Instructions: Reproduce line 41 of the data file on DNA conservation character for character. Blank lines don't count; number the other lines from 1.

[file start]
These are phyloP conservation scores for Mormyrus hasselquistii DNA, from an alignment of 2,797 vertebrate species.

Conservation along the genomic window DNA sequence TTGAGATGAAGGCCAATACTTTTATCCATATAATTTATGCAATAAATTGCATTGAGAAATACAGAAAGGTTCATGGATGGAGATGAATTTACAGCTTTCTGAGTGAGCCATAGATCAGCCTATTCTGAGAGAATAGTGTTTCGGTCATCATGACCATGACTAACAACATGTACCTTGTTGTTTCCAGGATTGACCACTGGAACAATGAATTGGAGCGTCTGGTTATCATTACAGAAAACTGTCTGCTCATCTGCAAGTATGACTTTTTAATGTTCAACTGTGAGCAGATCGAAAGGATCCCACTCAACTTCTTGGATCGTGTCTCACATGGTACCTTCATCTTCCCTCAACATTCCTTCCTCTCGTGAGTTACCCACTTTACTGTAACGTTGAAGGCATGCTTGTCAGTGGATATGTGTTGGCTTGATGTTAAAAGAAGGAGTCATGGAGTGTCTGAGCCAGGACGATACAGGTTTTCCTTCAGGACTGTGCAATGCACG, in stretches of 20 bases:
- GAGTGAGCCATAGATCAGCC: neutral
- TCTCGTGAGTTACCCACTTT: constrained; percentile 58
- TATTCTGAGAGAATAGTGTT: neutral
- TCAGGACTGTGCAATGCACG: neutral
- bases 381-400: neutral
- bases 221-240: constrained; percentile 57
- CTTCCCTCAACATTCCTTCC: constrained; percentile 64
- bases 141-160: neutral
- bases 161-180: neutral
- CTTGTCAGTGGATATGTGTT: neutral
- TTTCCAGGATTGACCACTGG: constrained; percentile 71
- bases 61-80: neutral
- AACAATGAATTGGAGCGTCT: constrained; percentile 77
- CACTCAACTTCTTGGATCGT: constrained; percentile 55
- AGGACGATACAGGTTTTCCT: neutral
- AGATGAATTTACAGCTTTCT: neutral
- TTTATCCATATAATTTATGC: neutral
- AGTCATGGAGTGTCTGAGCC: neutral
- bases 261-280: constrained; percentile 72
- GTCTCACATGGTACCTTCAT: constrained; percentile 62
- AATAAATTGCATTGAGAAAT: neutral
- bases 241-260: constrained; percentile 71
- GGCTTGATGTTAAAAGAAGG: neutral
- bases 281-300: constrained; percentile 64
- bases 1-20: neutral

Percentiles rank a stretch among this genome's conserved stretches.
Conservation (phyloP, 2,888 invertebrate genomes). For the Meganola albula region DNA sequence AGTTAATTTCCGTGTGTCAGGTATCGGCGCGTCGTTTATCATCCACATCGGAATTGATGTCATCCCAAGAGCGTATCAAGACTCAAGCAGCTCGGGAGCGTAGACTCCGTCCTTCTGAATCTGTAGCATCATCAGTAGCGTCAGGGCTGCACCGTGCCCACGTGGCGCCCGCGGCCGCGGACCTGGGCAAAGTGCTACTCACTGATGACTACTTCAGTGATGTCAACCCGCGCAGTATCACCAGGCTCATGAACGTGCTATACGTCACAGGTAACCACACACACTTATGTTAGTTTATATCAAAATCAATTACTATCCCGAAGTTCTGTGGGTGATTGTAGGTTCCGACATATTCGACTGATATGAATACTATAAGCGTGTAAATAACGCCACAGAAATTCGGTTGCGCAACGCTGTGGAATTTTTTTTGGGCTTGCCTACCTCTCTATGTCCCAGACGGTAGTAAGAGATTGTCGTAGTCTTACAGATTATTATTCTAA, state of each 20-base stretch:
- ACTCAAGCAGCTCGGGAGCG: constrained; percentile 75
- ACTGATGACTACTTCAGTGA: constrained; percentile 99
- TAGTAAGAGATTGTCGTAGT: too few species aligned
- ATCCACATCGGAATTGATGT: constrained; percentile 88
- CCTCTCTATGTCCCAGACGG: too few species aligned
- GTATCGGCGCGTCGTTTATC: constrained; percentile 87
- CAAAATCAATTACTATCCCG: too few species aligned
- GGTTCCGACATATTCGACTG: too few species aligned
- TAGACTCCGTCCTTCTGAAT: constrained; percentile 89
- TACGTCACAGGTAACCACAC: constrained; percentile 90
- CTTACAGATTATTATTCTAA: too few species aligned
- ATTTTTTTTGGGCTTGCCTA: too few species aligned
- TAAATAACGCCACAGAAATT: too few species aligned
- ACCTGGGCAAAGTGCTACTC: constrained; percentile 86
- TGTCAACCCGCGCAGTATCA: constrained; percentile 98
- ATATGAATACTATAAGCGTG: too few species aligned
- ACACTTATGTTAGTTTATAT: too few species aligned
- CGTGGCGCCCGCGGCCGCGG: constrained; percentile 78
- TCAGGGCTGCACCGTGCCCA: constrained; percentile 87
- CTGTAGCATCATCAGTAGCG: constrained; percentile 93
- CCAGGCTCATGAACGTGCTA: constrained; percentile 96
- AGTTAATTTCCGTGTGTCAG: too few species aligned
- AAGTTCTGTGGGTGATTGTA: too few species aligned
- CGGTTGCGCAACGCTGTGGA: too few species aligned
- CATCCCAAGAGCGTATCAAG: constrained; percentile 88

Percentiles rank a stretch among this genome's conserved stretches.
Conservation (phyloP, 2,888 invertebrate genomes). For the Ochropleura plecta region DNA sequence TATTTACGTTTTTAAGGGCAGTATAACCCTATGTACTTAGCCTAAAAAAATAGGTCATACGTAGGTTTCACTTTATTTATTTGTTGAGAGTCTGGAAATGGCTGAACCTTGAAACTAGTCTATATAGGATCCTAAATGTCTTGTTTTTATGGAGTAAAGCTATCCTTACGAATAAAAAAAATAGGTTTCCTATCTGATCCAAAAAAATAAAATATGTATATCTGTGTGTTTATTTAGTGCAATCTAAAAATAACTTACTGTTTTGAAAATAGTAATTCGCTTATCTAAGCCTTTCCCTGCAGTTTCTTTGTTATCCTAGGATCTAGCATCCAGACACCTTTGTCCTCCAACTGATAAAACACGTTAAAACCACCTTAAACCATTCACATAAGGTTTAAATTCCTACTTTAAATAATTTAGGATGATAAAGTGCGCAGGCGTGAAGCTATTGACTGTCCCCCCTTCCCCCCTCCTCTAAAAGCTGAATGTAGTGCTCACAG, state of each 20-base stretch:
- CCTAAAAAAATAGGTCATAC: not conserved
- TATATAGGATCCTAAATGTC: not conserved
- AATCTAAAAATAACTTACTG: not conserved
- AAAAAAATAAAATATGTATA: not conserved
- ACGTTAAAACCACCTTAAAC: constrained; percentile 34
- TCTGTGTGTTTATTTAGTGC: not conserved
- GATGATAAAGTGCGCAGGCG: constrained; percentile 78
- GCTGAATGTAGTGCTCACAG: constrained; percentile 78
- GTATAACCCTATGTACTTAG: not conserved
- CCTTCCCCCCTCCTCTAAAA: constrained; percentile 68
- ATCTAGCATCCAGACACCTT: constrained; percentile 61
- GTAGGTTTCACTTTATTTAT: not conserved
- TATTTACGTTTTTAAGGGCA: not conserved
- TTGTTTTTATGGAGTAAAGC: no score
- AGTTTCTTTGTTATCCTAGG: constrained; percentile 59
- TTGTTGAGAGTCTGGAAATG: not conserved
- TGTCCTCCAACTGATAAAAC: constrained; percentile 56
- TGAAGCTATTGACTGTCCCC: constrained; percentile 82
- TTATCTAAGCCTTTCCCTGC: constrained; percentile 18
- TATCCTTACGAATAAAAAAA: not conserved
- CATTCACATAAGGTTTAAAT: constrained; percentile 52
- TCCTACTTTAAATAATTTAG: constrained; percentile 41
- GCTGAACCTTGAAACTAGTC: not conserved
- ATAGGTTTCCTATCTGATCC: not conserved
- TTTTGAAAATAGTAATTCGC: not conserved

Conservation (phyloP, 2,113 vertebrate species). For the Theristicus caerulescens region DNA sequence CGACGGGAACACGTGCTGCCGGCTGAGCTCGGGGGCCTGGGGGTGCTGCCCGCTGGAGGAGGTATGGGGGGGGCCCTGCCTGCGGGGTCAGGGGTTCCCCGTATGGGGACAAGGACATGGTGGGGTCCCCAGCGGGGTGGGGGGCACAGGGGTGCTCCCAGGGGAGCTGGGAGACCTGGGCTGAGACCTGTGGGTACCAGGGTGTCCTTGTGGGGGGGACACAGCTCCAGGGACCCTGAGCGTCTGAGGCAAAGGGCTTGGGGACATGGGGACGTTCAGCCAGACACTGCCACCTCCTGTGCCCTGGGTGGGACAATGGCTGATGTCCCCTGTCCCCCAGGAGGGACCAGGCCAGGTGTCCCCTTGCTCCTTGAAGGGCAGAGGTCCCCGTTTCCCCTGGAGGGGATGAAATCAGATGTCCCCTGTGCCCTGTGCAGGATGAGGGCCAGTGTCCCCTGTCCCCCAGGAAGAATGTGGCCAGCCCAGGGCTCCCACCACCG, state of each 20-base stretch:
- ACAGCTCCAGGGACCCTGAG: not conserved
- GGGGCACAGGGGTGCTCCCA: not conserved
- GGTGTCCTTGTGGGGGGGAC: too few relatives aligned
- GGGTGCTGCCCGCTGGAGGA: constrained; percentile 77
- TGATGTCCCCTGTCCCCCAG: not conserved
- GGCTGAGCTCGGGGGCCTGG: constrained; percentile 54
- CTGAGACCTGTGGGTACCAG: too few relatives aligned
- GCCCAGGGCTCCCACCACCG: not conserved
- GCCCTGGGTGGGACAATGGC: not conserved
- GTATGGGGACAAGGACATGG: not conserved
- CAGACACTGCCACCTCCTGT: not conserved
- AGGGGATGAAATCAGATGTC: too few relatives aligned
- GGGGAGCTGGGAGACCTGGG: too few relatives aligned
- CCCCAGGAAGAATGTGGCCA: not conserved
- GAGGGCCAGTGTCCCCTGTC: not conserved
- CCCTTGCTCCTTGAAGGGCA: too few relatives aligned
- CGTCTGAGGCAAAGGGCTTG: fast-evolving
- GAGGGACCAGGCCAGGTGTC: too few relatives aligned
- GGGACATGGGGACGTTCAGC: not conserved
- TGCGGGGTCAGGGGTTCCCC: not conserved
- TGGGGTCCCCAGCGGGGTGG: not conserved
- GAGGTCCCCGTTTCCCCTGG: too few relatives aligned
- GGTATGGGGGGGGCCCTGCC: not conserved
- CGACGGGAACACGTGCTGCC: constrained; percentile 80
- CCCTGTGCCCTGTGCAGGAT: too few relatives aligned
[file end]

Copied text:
- ATTTTTTTTGGGCTTGCCTA: too few species aligned